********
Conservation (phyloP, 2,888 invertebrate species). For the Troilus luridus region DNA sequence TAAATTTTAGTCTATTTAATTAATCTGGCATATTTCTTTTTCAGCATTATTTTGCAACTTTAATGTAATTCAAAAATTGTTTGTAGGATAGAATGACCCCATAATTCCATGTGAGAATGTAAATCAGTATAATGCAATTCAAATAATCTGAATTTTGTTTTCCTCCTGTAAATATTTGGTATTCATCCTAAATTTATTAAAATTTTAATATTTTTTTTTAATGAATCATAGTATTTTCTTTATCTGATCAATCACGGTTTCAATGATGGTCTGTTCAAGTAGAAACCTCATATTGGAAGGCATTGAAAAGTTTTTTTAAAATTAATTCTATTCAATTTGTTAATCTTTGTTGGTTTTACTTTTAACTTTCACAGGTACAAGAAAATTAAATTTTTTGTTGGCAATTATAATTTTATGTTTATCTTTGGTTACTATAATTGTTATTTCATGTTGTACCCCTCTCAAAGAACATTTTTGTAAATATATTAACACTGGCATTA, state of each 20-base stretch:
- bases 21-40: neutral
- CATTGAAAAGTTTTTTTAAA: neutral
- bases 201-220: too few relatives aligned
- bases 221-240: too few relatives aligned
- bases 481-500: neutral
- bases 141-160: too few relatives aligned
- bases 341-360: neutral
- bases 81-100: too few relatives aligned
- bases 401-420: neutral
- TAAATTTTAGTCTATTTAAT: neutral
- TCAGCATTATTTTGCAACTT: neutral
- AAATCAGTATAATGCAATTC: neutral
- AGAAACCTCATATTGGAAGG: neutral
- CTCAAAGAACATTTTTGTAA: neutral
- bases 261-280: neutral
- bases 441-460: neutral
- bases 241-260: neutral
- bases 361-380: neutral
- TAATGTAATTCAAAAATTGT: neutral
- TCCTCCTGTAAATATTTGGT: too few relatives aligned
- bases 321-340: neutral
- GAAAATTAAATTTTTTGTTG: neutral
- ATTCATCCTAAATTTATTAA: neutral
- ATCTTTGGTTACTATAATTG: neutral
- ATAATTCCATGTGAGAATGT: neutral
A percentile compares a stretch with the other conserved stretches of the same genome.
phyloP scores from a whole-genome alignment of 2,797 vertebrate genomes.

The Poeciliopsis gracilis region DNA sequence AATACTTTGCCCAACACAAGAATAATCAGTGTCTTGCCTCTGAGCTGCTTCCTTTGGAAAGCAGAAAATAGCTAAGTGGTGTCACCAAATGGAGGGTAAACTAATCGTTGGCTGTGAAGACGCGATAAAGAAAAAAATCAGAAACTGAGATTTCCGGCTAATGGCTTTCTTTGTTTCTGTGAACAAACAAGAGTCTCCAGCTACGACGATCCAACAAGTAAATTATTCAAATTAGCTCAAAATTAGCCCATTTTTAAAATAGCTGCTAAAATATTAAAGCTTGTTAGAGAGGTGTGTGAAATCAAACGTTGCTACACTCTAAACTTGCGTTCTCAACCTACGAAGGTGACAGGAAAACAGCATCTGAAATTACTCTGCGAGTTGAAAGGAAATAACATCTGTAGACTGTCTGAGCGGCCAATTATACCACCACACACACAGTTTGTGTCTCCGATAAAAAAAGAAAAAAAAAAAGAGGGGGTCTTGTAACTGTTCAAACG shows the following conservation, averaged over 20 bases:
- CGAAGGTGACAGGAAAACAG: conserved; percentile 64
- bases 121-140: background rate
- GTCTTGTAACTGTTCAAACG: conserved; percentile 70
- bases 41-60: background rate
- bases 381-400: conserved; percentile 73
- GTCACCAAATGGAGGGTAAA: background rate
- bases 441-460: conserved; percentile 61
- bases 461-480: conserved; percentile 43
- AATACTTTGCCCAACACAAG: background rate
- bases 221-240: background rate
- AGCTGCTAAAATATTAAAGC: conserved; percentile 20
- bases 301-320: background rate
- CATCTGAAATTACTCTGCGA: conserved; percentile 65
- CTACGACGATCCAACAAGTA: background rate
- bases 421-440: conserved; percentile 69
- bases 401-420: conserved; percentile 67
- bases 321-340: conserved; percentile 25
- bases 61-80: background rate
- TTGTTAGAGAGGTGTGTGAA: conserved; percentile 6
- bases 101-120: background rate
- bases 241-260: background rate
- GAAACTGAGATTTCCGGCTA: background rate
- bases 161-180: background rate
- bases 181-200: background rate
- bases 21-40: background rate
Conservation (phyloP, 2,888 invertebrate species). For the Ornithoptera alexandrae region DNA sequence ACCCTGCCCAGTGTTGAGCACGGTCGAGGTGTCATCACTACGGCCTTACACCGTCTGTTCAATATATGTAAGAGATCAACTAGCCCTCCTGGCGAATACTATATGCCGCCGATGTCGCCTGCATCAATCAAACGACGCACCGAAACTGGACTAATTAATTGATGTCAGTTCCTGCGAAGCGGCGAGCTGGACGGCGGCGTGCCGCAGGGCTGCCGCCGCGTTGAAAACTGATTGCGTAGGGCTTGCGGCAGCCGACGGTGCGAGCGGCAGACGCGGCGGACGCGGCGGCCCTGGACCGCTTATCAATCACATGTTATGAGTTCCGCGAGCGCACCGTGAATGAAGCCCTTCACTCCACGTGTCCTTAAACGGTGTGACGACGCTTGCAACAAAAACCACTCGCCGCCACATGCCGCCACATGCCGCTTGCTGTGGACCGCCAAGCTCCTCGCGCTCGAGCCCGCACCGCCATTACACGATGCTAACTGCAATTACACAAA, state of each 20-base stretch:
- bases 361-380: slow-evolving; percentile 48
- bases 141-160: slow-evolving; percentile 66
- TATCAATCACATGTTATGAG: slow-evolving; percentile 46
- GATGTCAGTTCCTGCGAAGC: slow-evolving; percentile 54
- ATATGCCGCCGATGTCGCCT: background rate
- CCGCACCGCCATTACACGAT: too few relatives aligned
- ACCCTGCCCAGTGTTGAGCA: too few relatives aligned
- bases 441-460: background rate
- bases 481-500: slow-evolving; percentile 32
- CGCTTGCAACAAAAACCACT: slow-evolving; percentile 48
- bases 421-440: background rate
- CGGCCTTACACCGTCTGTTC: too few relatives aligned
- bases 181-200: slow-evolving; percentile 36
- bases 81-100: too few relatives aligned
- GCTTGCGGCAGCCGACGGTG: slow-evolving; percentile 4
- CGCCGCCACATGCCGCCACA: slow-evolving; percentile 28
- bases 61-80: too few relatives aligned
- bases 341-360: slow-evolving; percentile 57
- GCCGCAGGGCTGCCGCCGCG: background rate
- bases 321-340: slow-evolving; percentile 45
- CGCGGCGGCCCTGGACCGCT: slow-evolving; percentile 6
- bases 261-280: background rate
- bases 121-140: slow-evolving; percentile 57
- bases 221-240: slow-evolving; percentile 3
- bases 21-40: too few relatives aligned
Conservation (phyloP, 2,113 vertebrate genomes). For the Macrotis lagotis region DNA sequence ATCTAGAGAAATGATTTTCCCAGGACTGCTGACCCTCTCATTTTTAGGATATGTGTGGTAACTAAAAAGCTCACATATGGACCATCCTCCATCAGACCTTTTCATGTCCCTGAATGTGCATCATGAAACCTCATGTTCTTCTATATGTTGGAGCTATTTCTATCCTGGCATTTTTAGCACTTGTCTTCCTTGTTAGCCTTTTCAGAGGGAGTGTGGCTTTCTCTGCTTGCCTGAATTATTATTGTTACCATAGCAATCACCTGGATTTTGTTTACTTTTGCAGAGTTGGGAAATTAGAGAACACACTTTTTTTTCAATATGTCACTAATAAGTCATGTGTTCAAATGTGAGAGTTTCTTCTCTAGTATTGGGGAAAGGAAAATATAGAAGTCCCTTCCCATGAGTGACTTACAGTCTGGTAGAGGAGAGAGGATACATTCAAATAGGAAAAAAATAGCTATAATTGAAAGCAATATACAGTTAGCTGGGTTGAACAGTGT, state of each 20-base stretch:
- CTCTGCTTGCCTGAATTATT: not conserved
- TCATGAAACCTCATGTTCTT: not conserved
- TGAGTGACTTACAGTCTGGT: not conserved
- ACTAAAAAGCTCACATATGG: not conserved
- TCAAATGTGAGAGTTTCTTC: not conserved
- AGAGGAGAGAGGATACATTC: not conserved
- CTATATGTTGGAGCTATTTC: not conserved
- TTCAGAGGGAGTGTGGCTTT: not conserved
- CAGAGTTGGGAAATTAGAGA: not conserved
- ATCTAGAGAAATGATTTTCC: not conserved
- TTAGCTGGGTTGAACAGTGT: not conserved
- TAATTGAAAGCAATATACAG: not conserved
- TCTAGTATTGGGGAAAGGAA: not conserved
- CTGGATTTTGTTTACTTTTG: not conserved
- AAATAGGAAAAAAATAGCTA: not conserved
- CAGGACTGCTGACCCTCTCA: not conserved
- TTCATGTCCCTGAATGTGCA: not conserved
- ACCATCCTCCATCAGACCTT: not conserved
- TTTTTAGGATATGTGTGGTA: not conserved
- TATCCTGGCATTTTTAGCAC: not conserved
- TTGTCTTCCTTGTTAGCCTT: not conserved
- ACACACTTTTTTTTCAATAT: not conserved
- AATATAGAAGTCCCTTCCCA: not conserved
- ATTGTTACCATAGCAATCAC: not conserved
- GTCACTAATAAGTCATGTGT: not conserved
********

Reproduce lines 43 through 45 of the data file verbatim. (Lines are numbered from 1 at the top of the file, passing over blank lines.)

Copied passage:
- CTACGACGATCCAACAAGTA: background rate
- bases 421-440: conserved; percentile 69
- bases 401-420: conserved; percentile 67